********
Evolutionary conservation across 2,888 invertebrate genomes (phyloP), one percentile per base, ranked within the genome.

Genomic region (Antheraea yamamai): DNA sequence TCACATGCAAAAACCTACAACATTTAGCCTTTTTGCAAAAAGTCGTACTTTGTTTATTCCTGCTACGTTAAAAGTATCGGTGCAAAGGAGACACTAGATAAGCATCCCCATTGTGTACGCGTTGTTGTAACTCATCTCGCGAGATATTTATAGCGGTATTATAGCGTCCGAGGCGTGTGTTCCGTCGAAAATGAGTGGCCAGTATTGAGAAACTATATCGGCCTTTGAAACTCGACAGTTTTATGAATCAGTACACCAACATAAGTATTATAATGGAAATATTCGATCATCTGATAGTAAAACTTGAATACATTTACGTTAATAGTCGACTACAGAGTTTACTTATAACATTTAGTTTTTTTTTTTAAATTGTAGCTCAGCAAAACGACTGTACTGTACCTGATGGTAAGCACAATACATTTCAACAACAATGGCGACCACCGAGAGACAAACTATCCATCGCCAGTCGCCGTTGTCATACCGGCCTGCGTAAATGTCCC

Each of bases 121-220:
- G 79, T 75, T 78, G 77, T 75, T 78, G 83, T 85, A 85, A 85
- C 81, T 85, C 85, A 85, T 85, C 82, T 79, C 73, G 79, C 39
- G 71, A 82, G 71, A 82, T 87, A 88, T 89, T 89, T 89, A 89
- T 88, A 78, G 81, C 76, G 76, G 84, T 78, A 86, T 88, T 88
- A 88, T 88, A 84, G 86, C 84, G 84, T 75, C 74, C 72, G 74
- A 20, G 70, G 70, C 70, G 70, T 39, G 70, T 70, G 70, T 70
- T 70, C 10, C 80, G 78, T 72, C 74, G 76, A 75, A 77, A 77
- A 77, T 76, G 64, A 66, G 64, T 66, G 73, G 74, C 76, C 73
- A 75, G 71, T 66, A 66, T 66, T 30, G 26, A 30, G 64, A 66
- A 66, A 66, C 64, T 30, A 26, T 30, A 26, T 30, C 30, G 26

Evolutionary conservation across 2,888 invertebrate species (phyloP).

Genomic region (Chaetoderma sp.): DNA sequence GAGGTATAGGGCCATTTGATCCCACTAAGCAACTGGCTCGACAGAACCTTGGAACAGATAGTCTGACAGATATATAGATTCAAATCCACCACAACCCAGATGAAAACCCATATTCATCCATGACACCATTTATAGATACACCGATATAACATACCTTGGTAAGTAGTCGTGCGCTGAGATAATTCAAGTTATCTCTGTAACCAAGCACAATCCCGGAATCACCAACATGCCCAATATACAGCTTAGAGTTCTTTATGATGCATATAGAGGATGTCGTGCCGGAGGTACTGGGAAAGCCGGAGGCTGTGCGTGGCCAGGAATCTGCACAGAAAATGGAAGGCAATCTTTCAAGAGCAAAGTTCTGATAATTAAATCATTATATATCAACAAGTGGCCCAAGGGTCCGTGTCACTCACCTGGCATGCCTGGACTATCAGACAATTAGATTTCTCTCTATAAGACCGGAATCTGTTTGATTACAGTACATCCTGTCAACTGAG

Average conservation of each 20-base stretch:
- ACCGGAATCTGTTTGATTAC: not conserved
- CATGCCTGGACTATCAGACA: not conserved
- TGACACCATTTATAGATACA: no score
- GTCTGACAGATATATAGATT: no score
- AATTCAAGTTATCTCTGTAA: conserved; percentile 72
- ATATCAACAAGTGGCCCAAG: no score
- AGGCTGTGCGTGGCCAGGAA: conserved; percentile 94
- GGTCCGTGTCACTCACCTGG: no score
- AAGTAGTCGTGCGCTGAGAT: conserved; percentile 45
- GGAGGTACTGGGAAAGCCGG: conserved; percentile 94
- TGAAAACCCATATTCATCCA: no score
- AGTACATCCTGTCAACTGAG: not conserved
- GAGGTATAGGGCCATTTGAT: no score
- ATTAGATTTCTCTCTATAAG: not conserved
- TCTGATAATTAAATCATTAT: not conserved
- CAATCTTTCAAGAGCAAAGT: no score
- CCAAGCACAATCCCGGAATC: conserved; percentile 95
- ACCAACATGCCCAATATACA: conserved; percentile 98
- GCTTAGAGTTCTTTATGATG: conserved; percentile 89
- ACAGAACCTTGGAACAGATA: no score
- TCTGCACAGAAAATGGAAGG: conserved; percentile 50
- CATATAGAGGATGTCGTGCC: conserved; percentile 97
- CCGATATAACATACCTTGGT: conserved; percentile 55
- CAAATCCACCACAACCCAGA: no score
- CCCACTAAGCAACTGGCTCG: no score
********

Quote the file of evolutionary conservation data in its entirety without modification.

Evolutionary conservation across 2,888 invertebrate genomes (phyloP), one percentile per base, ranked within the genome.

Genomic region (Antheraea yamamai): DNA sequence TCACATGCAAAAACCTACAACATTTAGCCTTTTTGCAAAAAGTCGTACTTTGTTTATTCCTGCTACGTTAAAAGTATCGGTGCAAAGGAGACACTAGATAAGCATCCCCATTGTGTACGCGTTGTTGTAACTCATCTCGCGAGATATTTATAGCGGTATTATAGCGTCCGAGGCGTGTGTTCCGTCGAAAATGAGTGGCCAGTATTGAGAAACTATATCGGCCTTTGAAACTCGACAGTTTTATGAATCAGTACACCAACATAAGTATTATAATGGAAATATTCGATCATCTGATAGTAAAACTTGAATACATTTACGTTAATAGTCGACTACAGAGTTTACTTATAACATTTAGTTTTTTTTTTTAAATTGTAGCTCAGCAAAACGACTGTACTGTACCTGATGGTAAGCACAATACATTTCAACAACAATGGCGACCACCGAGAGACAAACTATCCATCGCCAGTCGCCGTTGTCATACCGGCCTGCGTAAATGTCCC

Each of bases 121-220:
- G 79, T 75, T 78, G 77, T 75, T 78, G 83, T 85, A 85, A 85
- C 81, T 85, C 85, A 85, T 85, C 82, T 79, C 73, G 79, C 39
- G 71, A 82, G 71, A 82, T 87, A 88, T 89, T 89, T 89, A 89
- T 88, A 78, G 81, C 76, G 76, G 84, T 78, A 86, T 88, T 88
- A 88, T 88, A 84, G 86, C 84, G 84, T 75, C 74, C 72, G 74
- A 20, G 70, G 70, C 70, G 70, T 39, G 70, T 70, G 70, T 70
- T 70, C 10, C 80, G 78, T 72, C 74, G 76, A 75, A 77, A 77
- A 77, T 76, G 64, A 66, G 64, T 66, G 73, G 74, C 76, C 73
- A 75, G 71, T 66, A 66, T 66, T 30, G 26, A 30, G 64, A 66
- A 66, A 66, C 64, T 30, A 26, T 30, A 26, T 30, C 30, G 26

Evolutionary conservation across 2,888 invertebrate species (phyloP).

Genomic region (Chaetoderma sp.): DNA sequence GAGGTATAGGGCCATTTGATCCCACTAAGCAACTGGCTCGACAGAACCTTGGAACAGATAGTCTGACAGATATATAGATTCAAATCCACCACAACCCAGATGAAAACCCATATTCATCCATGACACCATTTATAGATACACCGATATAACATACCTTGGTAAGTAGTCGTGCGCTGAGATAATTCAAGTTATCTCTGTAACCAAGCACAATCCCGGAATCACCAACATGCCCAATATACAGCTTAGAGTTCTTTATGATGCATATAGAGGATGTCGTGCCGGAGGTACTGGGAAAGCCGGAGGCTGTGCGTGGCCAGGAATCTGCACAGAAAATGGAAGGCAATCTTTCAAGAGCAAAGTTCTGATAATTAAATCATTATATATCAACAAGTGGCCCAAGGGTCCGTGTCACTCACCTGGCATGCCTGGACTATCAGACAATTAGATTTCTCTCTATAAGACCGGAATCTGTTTGATTACAGTACATCCTGTCAACTGAG

Average conservation of each 20-base stretch:
- ACCGGAATCTGTTTGATTAC: not conserved
- CATGCCTGGACTATCAGACA: not conserved
- TGACACCATTTATAGATACA: no score
- GTCTGACAGATATATAGATT: no score
- AATTCAAGTTATCTCTGTAA: conserved; percentile 72
- ATATCAACAAGTGGCCCAAG: no score
- AGGCTGTGCGTGGCCAGGAA: conserved; percentile 94
- GGTCCGTGTCACTCACCTGG: no score
- AAGTAGTCGTGCGCTGAGAT: conserved; percentile 45
- GGAGGTACTGGGAAAGCCGG: conserved; percentile 94
- TGAAAACCCATATTCATCCA: no score
- AGTACATCCTGTCAACTGAG: not conserved
- GAGGTATAGGGCCATTTGAT: no score
- ATTAGATTTCTCTCTATAAG: not conserved
- TCTGATAATTAAATCATTAT: not conserved
- CAATCTTTCAAGAGCAAAGT: no score
- CCAAGCACAATCCCGGAATC: conserved; percentile 95
- ACCAACATGCCCAATATACA: conserved; percentile 98
- GCTTAGAGTTCTTTATGATG: conserved; percentile 89
- ACAGAACCTTGGAACAGATA: no score
- TCTGCACAGAAAATGGAAGG: conserved; percentile 50
- CATATAGAGGATGTCGTGCC: conserved; percentile 97
- CCGATATAACATACCTTGGT: conserved; percentile 55
- CAAATCCACCACAACCCAGA: no score
- CCCACTAAGCAACTGGCTCG: no score